Historians invariably write from an ethnocentric perspective. “Every world history is really a somebody-centric story framed by a master narrative and puts itself as the center.” By a master narrative, Ansary means this: “every stable society is permeated by a social paradigm that organizes human interactions, gives purpose to people’s lives, and makes most events meaningful.” In other words, the widely known view of the Chinese through the ages that their empire was the center of the world is just one example. Read any history of Europe or Western civilization, and you’ll find much the same point of view. And every one of what Ansary calls the “world historical monads” — China, India, Western Europe, and Islam — is grounded in a coherent narrative about its origins and the cultural values on which its civilization is grounded.

Gaining perspective on the broad sweep of history

For the most part, Ansary eschews assigning dates to individual events. The book accounts for developments that evolve over hundreds or thousands of years. But one of the few dates he celebrates is 1492. “If history is the drama of ever-increasing interconnectedness, Columbus’s first voyage to America must be considered the pivotal event — the event that ‘changed everything.'” Then, the two halves of the planet came together in what other historians call the Columbian Exchange, forever altering the economic and political history of the Eurasian states and eradicating more than 90 percent of the people of the Americas.

“[T]he pandemic triggered by Columbus’s epic journey must be considered the single greatest catastrophe in history, dwarfing the Mongol holocaust, the Black Death, and the world wars of the twentieth century.” Later, Ansary explains, “three drugs [tobacco, coffee, and alcohol (rum)], along with gold, silver, and cotton — these were the goods that fueled the European colonization of the Americas.” And it’s that perspective from 30,000 feet that characterizes this remarkable book.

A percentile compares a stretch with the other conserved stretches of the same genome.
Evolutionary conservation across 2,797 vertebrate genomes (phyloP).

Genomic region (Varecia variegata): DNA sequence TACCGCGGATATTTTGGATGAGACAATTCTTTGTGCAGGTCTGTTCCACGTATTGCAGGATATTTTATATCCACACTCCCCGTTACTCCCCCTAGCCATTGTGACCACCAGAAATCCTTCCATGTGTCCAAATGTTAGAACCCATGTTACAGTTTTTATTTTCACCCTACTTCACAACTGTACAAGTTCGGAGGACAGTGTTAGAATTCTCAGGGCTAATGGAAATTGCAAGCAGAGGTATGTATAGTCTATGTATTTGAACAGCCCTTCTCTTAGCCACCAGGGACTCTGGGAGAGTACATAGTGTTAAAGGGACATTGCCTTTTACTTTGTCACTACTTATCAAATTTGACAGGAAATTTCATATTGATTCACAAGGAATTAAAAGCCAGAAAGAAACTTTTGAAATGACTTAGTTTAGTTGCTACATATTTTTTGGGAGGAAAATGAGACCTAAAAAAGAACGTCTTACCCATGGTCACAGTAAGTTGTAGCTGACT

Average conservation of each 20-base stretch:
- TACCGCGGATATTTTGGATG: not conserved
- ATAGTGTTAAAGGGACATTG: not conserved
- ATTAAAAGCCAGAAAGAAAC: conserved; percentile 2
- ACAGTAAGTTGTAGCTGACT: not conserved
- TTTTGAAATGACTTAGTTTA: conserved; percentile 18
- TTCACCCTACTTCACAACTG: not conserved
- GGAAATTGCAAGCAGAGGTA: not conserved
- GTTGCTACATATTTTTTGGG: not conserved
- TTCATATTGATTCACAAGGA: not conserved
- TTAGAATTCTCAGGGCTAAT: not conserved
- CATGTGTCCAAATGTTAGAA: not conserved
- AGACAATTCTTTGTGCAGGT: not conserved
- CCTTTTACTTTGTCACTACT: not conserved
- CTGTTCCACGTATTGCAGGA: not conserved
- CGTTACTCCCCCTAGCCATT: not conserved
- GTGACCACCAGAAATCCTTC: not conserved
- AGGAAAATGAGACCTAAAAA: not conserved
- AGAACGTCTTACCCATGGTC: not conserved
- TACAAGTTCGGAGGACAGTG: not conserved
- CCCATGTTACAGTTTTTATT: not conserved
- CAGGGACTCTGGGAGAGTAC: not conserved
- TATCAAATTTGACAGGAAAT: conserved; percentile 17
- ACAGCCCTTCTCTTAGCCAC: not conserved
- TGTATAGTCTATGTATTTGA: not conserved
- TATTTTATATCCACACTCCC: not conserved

An extraordinary, Big-Picture view of the past

It’s difficult for us in modern times to understand just how much larger and more complex the human project has become over the years. Consider this, for instance: “Single cities such as Tokyo, Mumbai, or Sao Paulo have more inhabitants than did the entire earth in 3000 BCE.”

However, you’ll also find less sweeping lessons along the way. If you want to understand the origins of Christian holidays and rituals, the nature of money, and the central importance of geography in understanding history, read The Invention of Yesterday.

About the author

The Invention of Yesterday is the seventh of Tamim Ansary’s books. He is Afghan-American and has written extensively about his native country and about Islam. An author and public speaker, Ansary lives in San Francisco with his wife and two daughters.

For further reading

The Invention of Yesterday is a brilliant example of Big History. You’ll find other excellent books in the same field at A dozen great books on Big History: New perspectives on world history.

Previously I reviewed another unique perspective on history by Tamim Ansary, Destiny Disrupted: A History of the World Through Islamic Eyes. It’s reviewed at An Islamic perspective on history.

You might also be interested in 20 top nonfiction books about history plus more than 80 other good ones. And you can gain more insight into the Big Picture at Gaining a global perspective on the world around us.

Also, you can always find my most popular reviews, and the most recent ones, plus a guide to this whole site, on the Home Page.

Spread The Word!